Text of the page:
At 35, Jack Whitehall finds himself settling down as he and his partner are embracing parenthood. But is truly settling down in his third Netflix stand-up special, or is Whitehall merely settling?
The Gist: Filmed over three nights last summer at London’s O2 Arena, Whitehall’s third solo Netflix special and first in four years finds him joking about being the beta male in his relationship, and how that reflects his decisions and reactions when they decide to get a dog and have a child together.
He also jokes about how he went to posh British schools with several other famous alumni, although they somehow are regarded differently than he is by both the mainstream media and their alma mater.
What Comedy Specials Will It Remind You Of?: If anything, Whitehall’s stage antics recall John Cleese’s “Ministry of Silly Walks” from Monty Python.
Memorable Jokes: Opening as he were an AI prompt for a scruffy British take on John Mulaney, Whitehall leads us to believe that he, too, had his friends stage an intervention. Unlike Mulaney, Whitehall didn’t go to rehab. But this bit does segue into Whitehall inviting audience members to shout out their favorite alcoholic beverages so he can respond with his knowledge of their alleged health benefits, and then into a bit about how the rise of non-alcoholic brands is part of a trend that includes fake meats and vaping to replace smoking. “Who the f— is buying non-alcoholic sambuca?” he wonders.
Whitehall acknowledges his hair has gotten long since last we saw him, but mocks himself before you can, saying: “You thought by growing it out you’d look like Kit Harington from Game of Thrones. And instead you’ve wound up looking like a Tesco Value Richard Hammond.”
If only Whitehall, who boasts “I played the O2 Arena, bitch!”, could assuage his own fragile ego, which breaks as he shares through visual aids how his boarding school doesn’t name-drop him, but that the tabloid media is quick to point out in print and photos how he did go to school with Ghislaine Maxwell.
Then things get more personal as he jokes about how his girlfriend and mother of his child previously dated Leonardo Dicaprio, which means neither of them can probably ever watch any of his films again. “She’s had to trade in the Wolf of Wall Street for the Labradoodle of London.” He’s further emasculated comparing himself to one of her other ex-boyfriends who played rugby. Getting a dog and winding up paying 6,000 British Pounds for a toy poodle doesn’t make him feel any more macho. The only time he does feel superior is when they find themselves joined by a Florida family of four on an African safari. There he can tease and make fun of the Floridians, and by proxy conservatives who’ve gotten riled up over a gay character in Beauty and the Beast and a mixed-race Ariel in The Little Mermaid.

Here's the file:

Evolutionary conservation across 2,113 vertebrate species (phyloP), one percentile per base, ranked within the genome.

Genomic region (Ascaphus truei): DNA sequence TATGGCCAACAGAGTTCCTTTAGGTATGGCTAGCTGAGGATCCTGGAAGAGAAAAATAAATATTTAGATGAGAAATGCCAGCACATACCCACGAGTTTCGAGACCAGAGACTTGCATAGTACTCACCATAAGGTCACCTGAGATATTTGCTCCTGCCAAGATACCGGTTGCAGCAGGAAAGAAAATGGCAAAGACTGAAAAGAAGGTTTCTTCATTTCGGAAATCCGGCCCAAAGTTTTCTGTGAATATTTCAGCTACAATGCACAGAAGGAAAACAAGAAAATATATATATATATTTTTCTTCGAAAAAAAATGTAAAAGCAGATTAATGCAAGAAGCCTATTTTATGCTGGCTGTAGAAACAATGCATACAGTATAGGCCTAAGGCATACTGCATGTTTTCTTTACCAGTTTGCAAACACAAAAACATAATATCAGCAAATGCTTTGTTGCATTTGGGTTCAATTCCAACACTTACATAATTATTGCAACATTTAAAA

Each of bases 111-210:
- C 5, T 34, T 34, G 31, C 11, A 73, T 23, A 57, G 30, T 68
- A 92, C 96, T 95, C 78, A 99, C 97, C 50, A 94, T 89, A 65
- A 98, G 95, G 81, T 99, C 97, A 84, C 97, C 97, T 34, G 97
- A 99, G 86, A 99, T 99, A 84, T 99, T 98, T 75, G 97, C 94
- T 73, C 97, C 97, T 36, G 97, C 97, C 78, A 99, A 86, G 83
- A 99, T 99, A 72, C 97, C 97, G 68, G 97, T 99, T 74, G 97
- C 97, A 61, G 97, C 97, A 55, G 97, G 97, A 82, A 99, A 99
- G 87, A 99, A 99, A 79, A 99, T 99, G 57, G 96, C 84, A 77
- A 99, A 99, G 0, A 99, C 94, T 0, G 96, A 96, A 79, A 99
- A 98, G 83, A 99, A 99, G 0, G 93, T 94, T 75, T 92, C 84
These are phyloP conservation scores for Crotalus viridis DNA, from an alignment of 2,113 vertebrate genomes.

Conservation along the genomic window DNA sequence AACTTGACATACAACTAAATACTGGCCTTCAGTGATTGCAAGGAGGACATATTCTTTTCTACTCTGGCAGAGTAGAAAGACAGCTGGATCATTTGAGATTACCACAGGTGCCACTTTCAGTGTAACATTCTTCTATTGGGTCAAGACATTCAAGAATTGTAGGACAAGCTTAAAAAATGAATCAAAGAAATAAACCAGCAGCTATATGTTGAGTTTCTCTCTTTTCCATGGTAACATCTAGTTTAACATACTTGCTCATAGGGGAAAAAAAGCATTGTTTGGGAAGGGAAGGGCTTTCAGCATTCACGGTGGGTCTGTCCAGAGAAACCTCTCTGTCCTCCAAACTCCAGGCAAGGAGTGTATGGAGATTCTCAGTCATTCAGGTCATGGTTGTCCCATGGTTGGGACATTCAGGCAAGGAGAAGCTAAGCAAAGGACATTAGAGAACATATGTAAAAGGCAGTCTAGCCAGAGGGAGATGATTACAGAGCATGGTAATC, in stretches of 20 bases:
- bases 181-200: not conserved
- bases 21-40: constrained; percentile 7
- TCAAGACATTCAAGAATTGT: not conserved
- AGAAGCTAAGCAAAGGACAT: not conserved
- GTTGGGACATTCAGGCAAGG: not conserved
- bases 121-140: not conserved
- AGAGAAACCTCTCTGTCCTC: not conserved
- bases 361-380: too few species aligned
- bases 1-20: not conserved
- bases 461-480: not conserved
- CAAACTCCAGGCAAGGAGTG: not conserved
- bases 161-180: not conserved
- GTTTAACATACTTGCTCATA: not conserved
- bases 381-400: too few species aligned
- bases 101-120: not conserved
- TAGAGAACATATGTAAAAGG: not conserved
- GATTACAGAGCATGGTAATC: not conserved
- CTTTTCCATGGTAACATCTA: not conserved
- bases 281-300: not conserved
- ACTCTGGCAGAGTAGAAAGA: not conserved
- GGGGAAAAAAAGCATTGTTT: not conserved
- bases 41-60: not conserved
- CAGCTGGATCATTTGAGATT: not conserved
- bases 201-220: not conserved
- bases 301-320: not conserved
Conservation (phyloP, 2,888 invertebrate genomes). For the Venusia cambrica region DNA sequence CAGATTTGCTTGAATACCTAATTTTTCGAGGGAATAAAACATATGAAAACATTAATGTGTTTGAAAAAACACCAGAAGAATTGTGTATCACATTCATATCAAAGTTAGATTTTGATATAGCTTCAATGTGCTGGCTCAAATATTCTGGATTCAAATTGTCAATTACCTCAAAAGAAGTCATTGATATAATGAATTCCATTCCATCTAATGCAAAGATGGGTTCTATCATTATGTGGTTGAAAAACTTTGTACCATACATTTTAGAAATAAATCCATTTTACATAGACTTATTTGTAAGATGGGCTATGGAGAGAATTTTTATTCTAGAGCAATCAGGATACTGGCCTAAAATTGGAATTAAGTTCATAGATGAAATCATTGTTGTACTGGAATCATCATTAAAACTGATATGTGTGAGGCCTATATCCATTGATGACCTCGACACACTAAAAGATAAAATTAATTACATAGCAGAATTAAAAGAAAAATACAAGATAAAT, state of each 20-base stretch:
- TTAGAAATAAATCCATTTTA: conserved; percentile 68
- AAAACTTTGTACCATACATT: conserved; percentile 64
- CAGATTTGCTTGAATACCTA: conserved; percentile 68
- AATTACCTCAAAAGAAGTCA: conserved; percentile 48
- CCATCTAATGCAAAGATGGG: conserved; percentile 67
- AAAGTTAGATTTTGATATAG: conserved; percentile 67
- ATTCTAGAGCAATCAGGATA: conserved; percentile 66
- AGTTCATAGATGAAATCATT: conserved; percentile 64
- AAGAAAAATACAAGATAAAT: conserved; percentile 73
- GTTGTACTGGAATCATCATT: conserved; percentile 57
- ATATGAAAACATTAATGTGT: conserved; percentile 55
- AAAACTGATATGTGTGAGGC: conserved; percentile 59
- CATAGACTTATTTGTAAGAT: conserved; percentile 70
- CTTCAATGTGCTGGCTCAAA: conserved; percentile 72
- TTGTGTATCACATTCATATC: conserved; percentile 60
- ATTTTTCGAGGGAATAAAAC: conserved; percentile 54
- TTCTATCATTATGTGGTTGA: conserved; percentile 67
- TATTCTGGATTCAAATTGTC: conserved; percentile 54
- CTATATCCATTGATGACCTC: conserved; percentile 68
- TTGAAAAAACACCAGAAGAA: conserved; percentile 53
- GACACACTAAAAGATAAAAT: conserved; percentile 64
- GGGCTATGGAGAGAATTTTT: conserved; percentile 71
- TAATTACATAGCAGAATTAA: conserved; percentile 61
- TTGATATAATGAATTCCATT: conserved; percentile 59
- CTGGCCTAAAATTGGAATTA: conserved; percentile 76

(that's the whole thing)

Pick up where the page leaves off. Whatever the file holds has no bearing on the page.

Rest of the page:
Our Take: Whitehall may know he’s joking when he claims, “I can pull off alpha,” and he demonstrates that not only with the “damaged pigeon” pose he’s making when he says that, but also by all of his prancing about onstage throughout the hour.
Part of that physicality might be more necessary to help convey his routines to the fans in the cheap seats of The O2’s 17,000 designed for comedy. But his physicality, energy and storytelling abilities all are among the reasons Whitehall can fill that arena in the first place, where he’s no stranger, having hosted The Brit Awards (the UK’s version of the Grammys) four years in a row from 2018-2021. All of which means Whitehall is one of those celebrities whose fame starring alongside his father in global travels or in the UK on various panel shows is more than enough to fill an arena, and may cover up for what’s otherwise a lack of originality or unique point of view to his choices in observational comedy. Fans are there to see and hear Whitehall no matter what he has to say.
Which is probably why he makes a point of mentioning what his grandmother liked to say: “Opinions are like farts. It’s best to hold them in, because no one’s going to appreciate them as much as you.” Whitehall understands that we all have opinions, but he argues we don’t have to have an opinion about everything, despite our access to social media to share those opinions. And he certainly doesn’t want to read any negative reviews on Twitter. Well, in 2024 there is no Twitter as we knew it. And I’m not active there any longer. So, no worries?!?
Our Call: SKIP IT. Look. Obviously he fills arenas in England so loads of people disagree with me on this, but Whitehall has earned these crowds on account of his skills as an actor, TV panelist and presenter, and not on the basis of his unique voice in stand-up. But what do I know? I’m just an old fart.
Sean L. McCarthy works the comedy beat. He also podcasts half-hour episodes with comedians revealing origin stories: The Comic’s Comic Presents Last Things First.